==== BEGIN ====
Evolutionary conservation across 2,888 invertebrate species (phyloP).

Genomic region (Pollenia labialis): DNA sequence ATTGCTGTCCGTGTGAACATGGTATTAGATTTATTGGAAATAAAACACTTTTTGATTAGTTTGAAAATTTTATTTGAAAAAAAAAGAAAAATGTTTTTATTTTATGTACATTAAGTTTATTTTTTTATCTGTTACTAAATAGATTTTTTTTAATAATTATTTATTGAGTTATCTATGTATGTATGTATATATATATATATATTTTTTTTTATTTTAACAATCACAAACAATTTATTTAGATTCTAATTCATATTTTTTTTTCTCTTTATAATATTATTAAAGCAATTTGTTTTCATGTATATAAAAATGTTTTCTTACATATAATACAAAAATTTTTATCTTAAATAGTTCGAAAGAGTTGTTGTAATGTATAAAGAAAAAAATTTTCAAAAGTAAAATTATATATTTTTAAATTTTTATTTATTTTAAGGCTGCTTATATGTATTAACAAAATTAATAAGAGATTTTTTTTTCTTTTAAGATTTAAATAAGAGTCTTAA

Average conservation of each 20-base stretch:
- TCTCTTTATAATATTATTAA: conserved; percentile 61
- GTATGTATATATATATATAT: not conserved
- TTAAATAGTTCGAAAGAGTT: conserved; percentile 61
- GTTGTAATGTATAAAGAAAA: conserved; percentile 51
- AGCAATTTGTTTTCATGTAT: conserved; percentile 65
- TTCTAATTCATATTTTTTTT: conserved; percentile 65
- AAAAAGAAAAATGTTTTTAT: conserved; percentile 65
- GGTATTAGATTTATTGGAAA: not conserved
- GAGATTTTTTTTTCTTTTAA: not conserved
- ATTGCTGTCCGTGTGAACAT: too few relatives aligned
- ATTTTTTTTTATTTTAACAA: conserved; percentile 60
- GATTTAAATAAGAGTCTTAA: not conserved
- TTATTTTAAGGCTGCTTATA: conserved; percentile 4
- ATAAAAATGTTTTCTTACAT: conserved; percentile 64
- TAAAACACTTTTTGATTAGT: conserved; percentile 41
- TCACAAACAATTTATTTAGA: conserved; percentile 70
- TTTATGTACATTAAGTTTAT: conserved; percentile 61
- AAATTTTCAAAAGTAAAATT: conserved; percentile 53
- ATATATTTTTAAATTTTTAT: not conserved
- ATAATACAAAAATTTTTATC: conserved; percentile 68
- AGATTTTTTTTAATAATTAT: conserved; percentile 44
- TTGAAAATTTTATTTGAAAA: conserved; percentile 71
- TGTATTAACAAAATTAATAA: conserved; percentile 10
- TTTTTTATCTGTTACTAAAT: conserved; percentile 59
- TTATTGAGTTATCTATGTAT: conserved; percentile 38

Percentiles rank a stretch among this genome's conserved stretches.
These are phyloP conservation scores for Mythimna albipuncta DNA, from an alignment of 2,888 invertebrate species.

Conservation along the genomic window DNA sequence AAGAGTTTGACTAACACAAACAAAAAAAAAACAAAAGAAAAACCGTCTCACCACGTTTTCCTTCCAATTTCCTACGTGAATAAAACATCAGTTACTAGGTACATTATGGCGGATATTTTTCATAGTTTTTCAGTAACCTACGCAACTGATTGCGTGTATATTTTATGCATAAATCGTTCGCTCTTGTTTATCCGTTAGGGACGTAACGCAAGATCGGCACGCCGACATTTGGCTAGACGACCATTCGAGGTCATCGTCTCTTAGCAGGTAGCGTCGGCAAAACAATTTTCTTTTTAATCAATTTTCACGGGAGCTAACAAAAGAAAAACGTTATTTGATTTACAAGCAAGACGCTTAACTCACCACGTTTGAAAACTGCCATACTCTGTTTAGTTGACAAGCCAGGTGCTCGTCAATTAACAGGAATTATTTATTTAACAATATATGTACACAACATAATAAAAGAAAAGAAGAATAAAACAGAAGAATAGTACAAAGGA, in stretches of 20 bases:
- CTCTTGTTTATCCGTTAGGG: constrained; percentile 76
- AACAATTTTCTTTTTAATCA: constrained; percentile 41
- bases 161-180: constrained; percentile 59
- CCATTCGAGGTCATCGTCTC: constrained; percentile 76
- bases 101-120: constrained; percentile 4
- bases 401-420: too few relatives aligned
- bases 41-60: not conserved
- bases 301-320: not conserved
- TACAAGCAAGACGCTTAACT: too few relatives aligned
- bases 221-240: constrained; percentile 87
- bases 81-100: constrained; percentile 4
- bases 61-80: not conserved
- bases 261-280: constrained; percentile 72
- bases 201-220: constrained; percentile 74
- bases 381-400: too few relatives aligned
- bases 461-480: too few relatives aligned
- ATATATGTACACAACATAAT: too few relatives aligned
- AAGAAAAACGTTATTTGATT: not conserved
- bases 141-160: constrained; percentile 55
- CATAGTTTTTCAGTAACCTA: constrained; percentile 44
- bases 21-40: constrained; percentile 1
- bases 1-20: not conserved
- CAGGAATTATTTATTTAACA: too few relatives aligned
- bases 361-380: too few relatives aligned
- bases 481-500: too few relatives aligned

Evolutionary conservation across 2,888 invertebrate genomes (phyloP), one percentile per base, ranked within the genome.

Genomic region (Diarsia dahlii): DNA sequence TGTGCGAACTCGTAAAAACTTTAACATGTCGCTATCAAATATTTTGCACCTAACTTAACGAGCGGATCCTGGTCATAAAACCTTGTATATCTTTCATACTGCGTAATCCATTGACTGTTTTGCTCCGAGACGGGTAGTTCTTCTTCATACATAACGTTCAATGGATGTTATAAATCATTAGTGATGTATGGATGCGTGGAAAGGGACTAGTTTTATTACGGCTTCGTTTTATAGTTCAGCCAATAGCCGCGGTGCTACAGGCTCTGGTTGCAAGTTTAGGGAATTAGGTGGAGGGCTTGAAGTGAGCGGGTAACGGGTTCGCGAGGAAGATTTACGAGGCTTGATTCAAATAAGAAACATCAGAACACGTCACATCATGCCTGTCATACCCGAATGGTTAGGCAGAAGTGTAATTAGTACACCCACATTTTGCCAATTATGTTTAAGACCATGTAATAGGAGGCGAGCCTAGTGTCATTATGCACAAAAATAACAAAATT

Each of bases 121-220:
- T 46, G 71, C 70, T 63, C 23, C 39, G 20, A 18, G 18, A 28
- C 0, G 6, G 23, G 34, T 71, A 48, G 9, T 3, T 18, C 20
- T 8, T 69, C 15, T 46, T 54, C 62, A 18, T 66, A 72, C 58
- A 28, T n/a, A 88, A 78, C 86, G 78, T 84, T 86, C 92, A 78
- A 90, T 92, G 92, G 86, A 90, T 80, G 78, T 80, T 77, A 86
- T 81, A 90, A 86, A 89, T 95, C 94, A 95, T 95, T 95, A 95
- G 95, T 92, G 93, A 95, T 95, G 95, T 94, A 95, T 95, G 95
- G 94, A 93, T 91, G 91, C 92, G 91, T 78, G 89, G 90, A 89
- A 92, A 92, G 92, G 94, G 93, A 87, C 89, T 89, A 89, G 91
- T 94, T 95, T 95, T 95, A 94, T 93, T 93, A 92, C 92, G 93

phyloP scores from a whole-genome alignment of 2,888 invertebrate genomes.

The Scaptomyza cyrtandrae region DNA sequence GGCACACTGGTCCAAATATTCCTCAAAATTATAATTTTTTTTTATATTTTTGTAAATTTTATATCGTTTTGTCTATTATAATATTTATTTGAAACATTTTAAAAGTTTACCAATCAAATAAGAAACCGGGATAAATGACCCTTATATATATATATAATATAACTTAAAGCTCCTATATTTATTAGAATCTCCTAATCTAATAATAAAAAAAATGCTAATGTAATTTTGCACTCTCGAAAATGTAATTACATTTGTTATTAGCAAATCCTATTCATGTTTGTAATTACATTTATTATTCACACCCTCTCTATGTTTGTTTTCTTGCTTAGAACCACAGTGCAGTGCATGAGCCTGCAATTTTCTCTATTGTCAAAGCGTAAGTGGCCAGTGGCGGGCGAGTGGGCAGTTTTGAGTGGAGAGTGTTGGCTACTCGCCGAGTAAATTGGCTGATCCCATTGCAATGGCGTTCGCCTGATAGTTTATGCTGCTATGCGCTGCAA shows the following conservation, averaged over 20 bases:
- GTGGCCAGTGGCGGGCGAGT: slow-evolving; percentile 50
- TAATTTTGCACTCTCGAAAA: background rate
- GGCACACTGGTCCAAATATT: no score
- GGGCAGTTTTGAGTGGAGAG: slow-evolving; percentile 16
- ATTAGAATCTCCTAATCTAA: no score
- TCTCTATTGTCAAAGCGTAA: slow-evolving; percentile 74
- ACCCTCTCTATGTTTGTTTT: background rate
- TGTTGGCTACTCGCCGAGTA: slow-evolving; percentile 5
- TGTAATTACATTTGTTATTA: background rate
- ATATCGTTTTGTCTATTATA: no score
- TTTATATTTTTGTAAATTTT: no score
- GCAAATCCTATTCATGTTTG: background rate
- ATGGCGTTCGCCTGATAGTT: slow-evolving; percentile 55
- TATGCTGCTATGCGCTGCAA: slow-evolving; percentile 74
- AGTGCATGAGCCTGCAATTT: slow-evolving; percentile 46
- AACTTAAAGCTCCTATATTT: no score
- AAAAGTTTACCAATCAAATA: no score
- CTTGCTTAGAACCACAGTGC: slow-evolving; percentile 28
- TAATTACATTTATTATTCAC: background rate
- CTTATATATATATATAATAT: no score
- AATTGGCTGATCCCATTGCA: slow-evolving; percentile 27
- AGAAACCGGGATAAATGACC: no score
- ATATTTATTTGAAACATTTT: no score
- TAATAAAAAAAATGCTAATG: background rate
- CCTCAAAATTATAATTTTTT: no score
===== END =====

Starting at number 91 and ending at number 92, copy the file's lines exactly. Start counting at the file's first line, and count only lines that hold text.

- CTTATATATATATATAATAT: no score
- AATTGGCTGATCCCATTGCA: slow-evolving; percentile 27